Prevalence of Non-erosive Esophageal Phenotypes in Children: A European Multicenter Study

J Neurogastroenterol Motil. 2023 Apr 30;29(2):156-165. doi: 10.5056/jnm22115.


Background/aims: Since available data on pediatric non-erosive esophageal phenotypes (NEEPs) are scant, we investigated their prevalence and the phenotype-dependent treatment response in these children.

Methods: Over a 5-year period, children with negative upper endoscopy, who underwent esophageal pH-impedance (off-therapy) for persisting symptoms not responsive to proton pump inhibitor (PPI)-treatment, were recruited. Based on the results of acid reflux index (RI) and symptom association probability (SAP), patients were categorized into: (1) abnormal RI (non-erosive reflux disease [NERD]), (2) normal RI and abnormal SAP (reflux hypersensitivity [RH]), (3) normal RI and normal SAP (functional heartburn [FH]), and (4) normal RI and not-reliable SAP (normal-RI-not otherwise-specified [normal-RI-NOS]). For each subgroup, treatment response was evaluated.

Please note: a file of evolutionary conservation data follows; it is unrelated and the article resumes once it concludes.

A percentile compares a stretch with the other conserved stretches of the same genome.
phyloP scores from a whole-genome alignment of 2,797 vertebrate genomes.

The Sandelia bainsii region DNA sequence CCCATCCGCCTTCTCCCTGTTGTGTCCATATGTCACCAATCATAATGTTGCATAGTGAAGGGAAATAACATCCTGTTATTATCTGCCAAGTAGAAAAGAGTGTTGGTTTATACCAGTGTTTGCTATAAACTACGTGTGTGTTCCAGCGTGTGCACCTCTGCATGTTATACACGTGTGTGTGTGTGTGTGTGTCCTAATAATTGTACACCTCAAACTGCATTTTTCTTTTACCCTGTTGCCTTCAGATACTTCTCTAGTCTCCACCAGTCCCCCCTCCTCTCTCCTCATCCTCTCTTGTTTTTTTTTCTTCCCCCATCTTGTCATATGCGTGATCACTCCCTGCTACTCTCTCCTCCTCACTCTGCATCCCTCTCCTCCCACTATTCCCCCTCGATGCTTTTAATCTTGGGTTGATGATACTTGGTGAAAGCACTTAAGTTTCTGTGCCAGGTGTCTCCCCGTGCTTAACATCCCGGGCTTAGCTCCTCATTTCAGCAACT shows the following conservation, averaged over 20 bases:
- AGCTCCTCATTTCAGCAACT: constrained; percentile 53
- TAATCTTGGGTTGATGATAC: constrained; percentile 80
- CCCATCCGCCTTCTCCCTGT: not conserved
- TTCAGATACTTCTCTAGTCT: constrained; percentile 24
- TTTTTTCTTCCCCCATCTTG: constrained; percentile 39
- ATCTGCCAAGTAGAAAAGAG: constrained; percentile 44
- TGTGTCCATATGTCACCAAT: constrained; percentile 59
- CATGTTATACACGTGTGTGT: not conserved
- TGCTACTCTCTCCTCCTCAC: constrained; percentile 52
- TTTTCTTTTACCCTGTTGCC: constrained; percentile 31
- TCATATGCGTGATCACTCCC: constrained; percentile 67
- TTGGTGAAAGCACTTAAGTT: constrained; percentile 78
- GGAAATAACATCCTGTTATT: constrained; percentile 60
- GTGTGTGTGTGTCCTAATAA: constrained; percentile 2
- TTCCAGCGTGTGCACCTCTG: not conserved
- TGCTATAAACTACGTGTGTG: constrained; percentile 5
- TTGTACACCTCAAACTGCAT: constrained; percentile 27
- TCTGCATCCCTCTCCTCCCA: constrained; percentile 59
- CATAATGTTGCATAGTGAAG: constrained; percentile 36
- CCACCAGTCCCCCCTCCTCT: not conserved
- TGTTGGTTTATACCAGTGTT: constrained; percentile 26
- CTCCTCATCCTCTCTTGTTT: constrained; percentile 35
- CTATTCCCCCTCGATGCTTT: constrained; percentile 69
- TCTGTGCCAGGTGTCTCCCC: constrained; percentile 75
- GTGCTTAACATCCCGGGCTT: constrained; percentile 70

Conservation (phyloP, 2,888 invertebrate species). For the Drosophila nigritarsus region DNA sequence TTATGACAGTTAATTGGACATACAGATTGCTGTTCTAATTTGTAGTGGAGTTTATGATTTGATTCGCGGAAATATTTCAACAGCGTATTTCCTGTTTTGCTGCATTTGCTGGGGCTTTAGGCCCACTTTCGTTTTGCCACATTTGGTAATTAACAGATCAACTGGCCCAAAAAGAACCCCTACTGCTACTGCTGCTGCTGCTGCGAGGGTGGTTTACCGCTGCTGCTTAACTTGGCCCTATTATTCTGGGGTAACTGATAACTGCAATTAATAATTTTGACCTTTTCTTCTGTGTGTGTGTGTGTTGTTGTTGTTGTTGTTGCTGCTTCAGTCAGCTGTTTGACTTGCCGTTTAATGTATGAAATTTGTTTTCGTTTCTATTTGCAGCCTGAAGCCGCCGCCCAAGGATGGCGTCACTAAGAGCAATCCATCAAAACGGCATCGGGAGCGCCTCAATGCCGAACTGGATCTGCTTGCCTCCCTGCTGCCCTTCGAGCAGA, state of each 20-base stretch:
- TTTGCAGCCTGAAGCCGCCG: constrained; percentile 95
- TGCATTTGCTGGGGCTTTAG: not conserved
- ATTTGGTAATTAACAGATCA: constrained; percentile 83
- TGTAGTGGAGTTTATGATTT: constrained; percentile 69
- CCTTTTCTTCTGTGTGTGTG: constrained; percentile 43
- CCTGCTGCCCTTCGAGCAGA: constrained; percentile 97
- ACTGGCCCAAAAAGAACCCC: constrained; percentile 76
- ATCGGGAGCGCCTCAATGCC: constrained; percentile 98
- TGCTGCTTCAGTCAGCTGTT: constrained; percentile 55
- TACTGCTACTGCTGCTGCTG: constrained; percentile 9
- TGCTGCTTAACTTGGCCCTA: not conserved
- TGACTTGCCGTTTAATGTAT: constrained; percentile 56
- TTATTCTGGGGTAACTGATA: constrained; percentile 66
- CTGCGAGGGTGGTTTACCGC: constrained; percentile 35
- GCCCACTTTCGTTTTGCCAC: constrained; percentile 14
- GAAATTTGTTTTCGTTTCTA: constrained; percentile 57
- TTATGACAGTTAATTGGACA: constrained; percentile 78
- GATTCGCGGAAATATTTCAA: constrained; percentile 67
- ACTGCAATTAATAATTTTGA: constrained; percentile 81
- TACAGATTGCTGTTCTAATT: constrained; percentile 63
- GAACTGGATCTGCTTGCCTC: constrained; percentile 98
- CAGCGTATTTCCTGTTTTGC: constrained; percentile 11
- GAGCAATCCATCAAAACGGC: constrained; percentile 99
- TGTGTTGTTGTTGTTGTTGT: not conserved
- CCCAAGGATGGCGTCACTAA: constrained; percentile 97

Results: Out of 2333 children who underwent esophageal pH-impedance, 68 cases, including 18 NERD, 14 RH, 26 FH, and 10 normal-RI-NOS were identified as fulfilling the inclusion criteria and were analyzed. Considering symptoms before endoscopy, chest pain was more reported in NERD than in other cases (6/18 vs 5/50, P = 0.031). At long-term follow-up of 23 patients (8 NERD, 8 FH, 2 RH, and 5 normal-RI-NOS): 17 were on PPIs and 2 combined alginate, 1 (FH) was on benzodiazepine + anticholinergic, 1 (normal-RI-NOS) on citalopram, and 3 had no therapy. A complete symptom-resolution was observed in 5/8 NERD, in 2/8 FH, and in 2/5 normal-RI-NOS.

Conclusions: FH may be the most common pediatric NEEP. At long-term follow-up, there was a trend toward a more frequent complete symptom resolution with PPI-therapy in NERD patients while other groups did not benefit from extended acid-suppressive-treatment.

Keywords: Children; Functional heartburn; Gastroesophageal reflux disease; Non-erosive reflux disease; Reflux hypersensitivity.

Grants and funding

Financial support: None.